You have found that perfect home and it's time to write an offer. You can't get to this stage of the game in our market without some mention of a low offer. Are low offers a good idea? Is it foolish not to make a low offer? How low is low? Let's get some perspective.
From your point of view, the real estate buyer, this is an important investment. You wouldn't want to pay too much, especially on an investment as big as a house. Everyone is talking about the market and slow home sales. Seems like a no brainer. Offer low and see what happens.
What if you are in love with the property? What if its one of a kind? What if it's already priced low? I'm going to skip the part about figuring out what the house is worth. Valuation is not what I am writing about. What goes on in the minds of the Buyers and Sellers is what this is about.
As the Buyer you will start to figure the price you should offer in your mind. You will think about the cost of things you will have to do. Replacing the furnace or the roof, or ripping out carpet or painting or anything you can think of. You may attach a dollar value to these items and subtract it from the price. You should be thinking, even if you feel it unlikely, about how it would be if someone else came along and bought the house out from under you. Somehow you will weigh these factors when formulating an offer.
It is fair enough, a buyer has to have some way to compare. Buyers come to me with lists showing everything that is wrong with the house they want and the know cost of each correction. As the offering price gets lower, the list gets longer as the Buyer tries to justify what they hope they can get the house for. Some will say "Give this list to the sellers so they know why our offer is low so they understand we are reasonable people."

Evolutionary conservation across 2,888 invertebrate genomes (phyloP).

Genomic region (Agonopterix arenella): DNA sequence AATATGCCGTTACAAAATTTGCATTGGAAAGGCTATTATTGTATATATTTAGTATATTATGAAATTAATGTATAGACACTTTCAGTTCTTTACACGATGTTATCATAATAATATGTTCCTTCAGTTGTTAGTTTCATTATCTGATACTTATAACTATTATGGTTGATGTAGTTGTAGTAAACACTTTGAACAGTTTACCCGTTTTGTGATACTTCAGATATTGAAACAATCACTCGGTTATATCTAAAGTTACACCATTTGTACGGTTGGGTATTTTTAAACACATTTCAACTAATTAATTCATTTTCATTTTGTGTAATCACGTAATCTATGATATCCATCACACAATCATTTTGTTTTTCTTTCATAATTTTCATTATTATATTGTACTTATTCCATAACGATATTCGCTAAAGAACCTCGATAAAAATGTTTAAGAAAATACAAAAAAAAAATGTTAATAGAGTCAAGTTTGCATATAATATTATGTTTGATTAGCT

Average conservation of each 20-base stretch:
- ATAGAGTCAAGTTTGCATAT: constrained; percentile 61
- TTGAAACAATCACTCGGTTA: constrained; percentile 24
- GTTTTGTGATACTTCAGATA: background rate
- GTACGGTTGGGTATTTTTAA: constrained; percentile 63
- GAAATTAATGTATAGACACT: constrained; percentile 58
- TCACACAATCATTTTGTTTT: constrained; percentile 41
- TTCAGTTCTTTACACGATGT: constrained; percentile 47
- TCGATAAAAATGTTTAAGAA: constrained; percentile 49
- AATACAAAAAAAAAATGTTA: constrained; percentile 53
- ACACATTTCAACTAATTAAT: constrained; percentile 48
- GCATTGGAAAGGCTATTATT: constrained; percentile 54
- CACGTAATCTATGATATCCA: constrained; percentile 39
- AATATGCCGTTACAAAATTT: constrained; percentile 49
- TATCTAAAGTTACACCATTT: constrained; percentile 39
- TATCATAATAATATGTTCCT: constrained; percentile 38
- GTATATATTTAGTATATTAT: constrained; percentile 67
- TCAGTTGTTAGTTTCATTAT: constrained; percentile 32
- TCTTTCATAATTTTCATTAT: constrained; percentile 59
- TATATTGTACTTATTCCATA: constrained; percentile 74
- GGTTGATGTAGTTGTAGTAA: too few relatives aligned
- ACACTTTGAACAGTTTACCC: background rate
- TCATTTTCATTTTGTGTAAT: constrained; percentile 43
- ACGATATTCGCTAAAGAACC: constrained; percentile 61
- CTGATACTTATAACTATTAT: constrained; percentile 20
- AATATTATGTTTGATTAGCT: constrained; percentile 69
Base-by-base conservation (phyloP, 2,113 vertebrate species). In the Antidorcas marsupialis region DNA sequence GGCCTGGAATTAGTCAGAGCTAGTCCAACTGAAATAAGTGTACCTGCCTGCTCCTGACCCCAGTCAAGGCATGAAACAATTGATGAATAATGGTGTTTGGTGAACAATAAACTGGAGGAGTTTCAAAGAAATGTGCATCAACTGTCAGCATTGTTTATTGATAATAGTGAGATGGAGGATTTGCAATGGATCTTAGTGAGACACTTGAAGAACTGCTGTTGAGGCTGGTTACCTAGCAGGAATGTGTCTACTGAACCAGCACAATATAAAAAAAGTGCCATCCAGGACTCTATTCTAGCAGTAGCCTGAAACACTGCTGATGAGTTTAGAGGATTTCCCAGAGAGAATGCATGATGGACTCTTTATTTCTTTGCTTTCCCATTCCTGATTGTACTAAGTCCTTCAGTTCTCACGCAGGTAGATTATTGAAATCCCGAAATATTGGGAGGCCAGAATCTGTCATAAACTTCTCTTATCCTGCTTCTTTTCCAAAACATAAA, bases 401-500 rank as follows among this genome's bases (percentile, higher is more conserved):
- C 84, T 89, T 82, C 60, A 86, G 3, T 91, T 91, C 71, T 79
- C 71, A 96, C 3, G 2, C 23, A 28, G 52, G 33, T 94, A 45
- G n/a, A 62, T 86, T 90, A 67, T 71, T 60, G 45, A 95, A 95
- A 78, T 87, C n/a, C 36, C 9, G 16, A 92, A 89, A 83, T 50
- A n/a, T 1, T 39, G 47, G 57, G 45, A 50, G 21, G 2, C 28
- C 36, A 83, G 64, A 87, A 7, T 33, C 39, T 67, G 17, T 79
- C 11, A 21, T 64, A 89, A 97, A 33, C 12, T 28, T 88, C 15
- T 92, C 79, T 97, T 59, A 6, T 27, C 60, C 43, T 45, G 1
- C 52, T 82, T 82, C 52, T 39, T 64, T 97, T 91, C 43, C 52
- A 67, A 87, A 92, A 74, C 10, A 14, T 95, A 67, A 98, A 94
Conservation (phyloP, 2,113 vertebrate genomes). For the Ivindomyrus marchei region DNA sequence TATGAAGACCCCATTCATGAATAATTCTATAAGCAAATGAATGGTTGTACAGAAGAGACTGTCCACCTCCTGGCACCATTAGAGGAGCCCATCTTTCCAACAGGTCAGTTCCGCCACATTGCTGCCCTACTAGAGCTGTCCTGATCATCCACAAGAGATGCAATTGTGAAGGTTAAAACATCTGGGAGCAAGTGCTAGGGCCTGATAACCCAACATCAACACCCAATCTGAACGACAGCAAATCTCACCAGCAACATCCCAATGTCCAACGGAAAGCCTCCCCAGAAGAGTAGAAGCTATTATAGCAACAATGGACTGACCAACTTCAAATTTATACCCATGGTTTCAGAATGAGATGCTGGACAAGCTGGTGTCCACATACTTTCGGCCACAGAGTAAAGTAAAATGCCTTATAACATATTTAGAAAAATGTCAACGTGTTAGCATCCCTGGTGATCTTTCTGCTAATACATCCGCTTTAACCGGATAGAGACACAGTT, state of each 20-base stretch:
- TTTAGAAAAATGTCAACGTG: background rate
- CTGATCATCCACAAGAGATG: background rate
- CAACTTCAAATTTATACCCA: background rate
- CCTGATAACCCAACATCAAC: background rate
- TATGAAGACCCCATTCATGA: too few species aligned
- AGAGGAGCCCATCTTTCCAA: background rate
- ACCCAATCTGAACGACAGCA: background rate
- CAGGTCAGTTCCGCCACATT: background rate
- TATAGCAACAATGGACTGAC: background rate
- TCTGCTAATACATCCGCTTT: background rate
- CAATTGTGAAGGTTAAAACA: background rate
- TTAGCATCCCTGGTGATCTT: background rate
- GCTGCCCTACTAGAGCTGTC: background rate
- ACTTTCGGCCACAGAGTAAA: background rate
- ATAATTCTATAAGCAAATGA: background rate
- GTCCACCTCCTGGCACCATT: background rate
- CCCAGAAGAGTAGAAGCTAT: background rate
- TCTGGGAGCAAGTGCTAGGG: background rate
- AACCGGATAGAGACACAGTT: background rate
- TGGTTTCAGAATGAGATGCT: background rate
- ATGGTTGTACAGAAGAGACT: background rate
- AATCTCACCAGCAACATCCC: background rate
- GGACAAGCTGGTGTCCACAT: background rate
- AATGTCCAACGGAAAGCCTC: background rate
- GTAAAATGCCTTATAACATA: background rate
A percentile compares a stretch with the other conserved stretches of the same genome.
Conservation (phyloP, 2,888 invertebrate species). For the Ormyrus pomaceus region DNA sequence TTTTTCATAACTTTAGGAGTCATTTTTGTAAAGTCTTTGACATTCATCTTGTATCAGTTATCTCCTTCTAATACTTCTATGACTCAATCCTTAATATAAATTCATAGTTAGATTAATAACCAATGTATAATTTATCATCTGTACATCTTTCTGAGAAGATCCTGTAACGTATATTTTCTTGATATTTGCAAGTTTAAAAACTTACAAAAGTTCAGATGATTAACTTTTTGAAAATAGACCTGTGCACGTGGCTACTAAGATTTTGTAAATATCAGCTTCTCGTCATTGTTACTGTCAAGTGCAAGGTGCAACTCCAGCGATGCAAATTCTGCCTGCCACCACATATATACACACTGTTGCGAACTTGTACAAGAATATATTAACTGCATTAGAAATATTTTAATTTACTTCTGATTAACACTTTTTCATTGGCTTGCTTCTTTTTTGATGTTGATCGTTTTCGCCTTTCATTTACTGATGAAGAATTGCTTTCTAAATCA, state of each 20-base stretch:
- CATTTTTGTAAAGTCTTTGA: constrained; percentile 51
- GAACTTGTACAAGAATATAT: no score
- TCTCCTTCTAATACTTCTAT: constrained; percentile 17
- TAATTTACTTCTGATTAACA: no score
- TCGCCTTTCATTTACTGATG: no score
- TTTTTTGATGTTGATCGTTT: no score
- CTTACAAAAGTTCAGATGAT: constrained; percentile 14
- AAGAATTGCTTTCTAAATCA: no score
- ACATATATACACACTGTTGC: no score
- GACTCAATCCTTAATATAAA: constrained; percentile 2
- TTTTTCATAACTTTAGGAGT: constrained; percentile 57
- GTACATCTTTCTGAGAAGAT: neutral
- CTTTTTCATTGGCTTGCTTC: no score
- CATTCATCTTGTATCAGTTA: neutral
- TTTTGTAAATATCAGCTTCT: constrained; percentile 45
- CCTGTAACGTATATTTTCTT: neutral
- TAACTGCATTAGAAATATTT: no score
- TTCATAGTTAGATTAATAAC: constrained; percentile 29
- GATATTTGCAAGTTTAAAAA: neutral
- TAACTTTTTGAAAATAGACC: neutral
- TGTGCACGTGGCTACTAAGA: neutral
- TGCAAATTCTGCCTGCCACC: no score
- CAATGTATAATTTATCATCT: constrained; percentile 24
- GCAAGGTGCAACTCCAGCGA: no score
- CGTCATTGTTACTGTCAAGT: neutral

I say this list is for you, not the seller and don't forget to think about if the items on your list are already factored into the listing price.
If seller has lived in this house they are in a good position to know about the condition. They are going to have their own ideas about price.
Don't burn valuable energy telling someone what's wrong with their stuff. Right or wrong, you are likely to start an adversarial relationship. In fact, a good Realtor will present everything you think is good about the property, what wonderful, well qualified buyers you are, present the price and sit quietly and watch the seller make the list of problems themselves.
Low offers don't always get accepted and they are not always a good idea. They cause pain and sometimes damage a negotiation beyond repair. The stages that a seller goes through when accepting a low offer may seem familiar.
Stage one, anger. "What do they think they are doing, this is crazy, we won't consider this". An agent who hasn't been through this might just say okay and walk away - what a huge mistake. (even if the seller is right)
Stage two: Denial. "Our home is worth more than this, if we wait long enough a better offer will come. (keep in mind the seller could be right)
Stage Three: Depression. I can't believe this is the offer we have to look at. Is it possible our house is only worth this much.
Stage Four: Acceptance: If this is what we have to do lets get it over with, where do I sign?"
As a buyer you need to remember this process can break down at any time for a number of reasons: Financial inability to accept the offer, continued confidence that someone else will come along. Another buyer might actually come along while you are haggling. What a wonderful feeling for the seller to accept a reasonable, clean offer when someone else has been raking them over the coals.
You don't want the reason for the break down to be because of something you can manage - your image. Be pleasant and respectful in your attitude
If the seller is a bank rather than an, there is no telling what they will do. A general rule is that the lower the offer, the greater the possibility of rejection or a counter near the asking price. If you can think like the seller and present an offer that is near their bottom line, you are much more likely to meet with success.
We've also had very low offers accepted on foreclosures only to find that the investor who holds the mortgage cancels the deal before final signing, buys back the property and the house disappears from the market all together.
As the listing agent we get an email that says something like: "Sorry, the original investor has decided to repurchase the mortgage. Cease all marketing activity and let the buyer know the agreement is cancelled." Everybody hates this situation.
The bottom line is that you will have a lot more success negotiating if you manage the seller's first impression of you(which should not be solely someone who throws in a low ball offer). Also pay attention to the Seller's point of view.